Well, this is it. This was my last week of classes, though it's not over yet. I still have one last paper to hand in next week and then I've got to start worrying about exams. Still, hopefully things will go okay. On the bright side, the TA strike finally ended, but it might have done so a few weeks too late. Things have been thrown completely out of order thanks to the strike, and it's been tough getting back on track. I've also got a paper that's been giving me a great deal of trouble. It's due next week and various factors have delayed it, now I have to get started and that's proving difficult.
This week, we watched a strange British horror film called Kill List, and learned about how modern horror films have become a lot more self aware. We spent a lot of time discussing the Scream franchise and brought up Cabin in the Woods. Am I the only one who couldn't really get into that one? I don't know why, considering it was Joss Whedon who wrote it and it drew heavily from Lovecraft but for some reason there is something about it that just didn't seem to work for me. Personally, I wasn't very interested in Kill List either. I can give it some credit for having a decent character in MyAnna Buring but she wasn't exactly the main focus. Of course the professor did say that the director of Kill List went on the record to say that "you are supposed to be suffering", so I guess he technically succeeded (if you count the type of suffering that comes from watching a terrible movie), though for all the wrong reasons.
We also had to finish Cinema Studies by studying art cinema, and of course I had to sit through L'avventura. I didn't have high hopes for this one based on my previous experiences with art cinema in 8½ and I Am Curious (Yellow) but I tried to keep an open mind. Unfortunately, it didn't work for me. It was kinda tedious, even if it had a decent premise (a group of characters being affected by the disappearance and uncertain fate of a young woman) but it proved so disjointed and padded out that it got rather annoying. I'm just glad its finally over and I can get away from Art Cinema at least for a little while. Yes, I know this stuff inspired some of my favorite filmmakers but I just can't stand it.
Fortunately, we were at least able to end the year with a good movie in the form of Her. This is one I'd put off watching since it came out, but it's actually really good. Considering this came out around the same time as Under The Skin, it's kinda a shame that I've only now just seen it, because with hindsight Her would have been a good movie to reference in the paper I just finished. I could have compared how Scarlett Johansson explores sexuality in two very different ways (playing an alien and a computer operating system, respectively).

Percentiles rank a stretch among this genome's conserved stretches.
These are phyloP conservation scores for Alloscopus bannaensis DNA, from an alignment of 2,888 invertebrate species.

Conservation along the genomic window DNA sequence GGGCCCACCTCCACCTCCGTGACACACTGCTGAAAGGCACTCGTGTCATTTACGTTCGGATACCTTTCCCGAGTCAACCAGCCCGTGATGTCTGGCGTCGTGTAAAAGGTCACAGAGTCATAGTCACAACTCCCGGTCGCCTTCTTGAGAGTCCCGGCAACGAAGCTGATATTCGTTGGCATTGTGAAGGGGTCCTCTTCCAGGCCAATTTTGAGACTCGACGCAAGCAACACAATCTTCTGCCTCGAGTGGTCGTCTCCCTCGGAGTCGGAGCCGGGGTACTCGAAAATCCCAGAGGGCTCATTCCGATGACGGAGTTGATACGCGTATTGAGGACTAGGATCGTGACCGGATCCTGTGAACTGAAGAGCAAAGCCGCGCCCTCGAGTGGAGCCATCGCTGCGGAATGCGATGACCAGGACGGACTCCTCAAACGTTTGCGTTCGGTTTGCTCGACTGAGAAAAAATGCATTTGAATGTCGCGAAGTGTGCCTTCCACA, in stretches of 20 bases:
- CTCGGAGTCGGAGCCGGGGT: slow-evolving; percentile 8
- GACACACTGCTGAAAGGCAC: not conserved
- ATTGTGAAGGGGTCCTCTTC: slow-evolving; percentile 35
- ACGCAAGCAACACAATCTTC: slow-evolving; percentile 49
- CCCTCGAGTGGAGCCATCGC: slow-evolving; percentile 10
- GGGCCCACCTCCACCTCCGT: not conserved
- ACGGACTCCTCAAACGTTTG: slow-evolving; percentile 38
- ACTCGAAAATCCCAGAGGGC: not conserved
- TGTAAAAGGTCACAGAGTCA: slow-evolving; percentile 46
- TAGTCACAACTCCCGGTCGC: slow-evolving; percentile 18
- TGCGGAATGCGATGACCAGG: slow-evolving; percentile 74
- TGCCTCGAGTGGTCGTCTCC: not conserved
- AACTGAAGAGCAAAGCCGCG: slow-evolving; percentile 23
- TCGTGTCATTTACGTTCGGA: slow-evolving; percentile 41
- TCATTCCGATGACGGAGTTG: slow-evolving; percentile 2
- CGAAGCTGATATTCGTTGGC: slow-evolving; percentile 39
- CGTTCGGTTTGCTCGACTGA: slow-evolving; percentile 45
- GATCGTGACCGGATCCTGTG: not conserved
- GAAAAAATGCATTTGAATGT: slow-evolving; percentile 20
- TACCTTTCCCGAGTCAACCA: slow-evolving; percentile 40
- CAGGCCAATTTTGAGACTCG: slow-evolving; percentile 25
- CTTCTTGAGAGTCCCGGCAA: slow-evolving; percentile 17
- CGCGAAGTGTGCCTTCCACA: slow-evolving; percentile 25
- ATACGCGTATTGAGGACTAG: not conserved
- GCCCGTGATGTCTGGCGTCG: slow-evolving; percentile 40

It was also interesting just how human they made an operating system. While this might not be the first time human emotions have been applied to artificial intelligence (Hal from 2001: A Space Odyssey being perhaps one of the most famous examples), I don't think I've ever seen a relationship quite like this one. It was also interesting to see that they had a more positive view of artificial intelligence, instead of going the obvious route of having the computers rising up and enslaving the humans. The idea of falling in love with a phone sounds insane at first, but something about it actually works in a weird kind of way.
I don't think it should come as a surprise that the season 2 finale of Banshee got extremely violent, but it kinda was considering how gruesome it was even by the show's usual standards. We lost a whole bunch of people in that season finale. On the plus side, big bad gangster Rabbit is finally dead and now Lucas and Carrie don't have to worry about him coming after them anymore. That might not be such a bad thing, and might have even been a happy ending if not for the other (unrelated) murders that happened afterward.
For one thing, Alex Longshadow was killed by Rebecca. He might not have been the most likable character on the series, but there are some serious consequences stemming from his death. For one thing there is a nasty hardbodied Native American with Schwarzenegger muscles looking to avenge him, and his methods include rallying together an army of Native Americans. Nola isn't too happy about it either, and I suspect she may have a desire to avenge Alex, but she seems to be doing her own thing. She also seems to be sparking a friendship with Carrie, perhaps a chance at reconcilliation between their respective people?
Perhaps the most brutal development was losing Emmett. The poor guy was just minding his own business buying groceries with his wife when one of those angry racists from earlier in the season showed up with a machine gun and killed both of them. The good news is that Lucas, Brock, and Siobhan managed to get revenge on said angry racist (though perhaps not in the most ethical way), but that does not change the fact that they lost a cop. Also, Brock grew a beard between seasons, which was surprising. I didn't even recognize him at first.
The one bright side that came with losing Emmett was that we got a new character in the form of a Native American cop, who it looks like might allow an opportunity for the show to explore that side of the community in more detail. This new cop seemed promising, and it looks like he is a fairly competent character, and we have also gotten to meet two other cops on the Native American reservation; one of them a fairly capable woman. There are some understandable tensions but I can see these two different police departments forming an uneasy reconciliation somewhere down the line. That's one thing I can say about Banshee. In addition to a rather impressive array of strong female characters, it also has some complex Native Americans who definitely subvert stereotypes.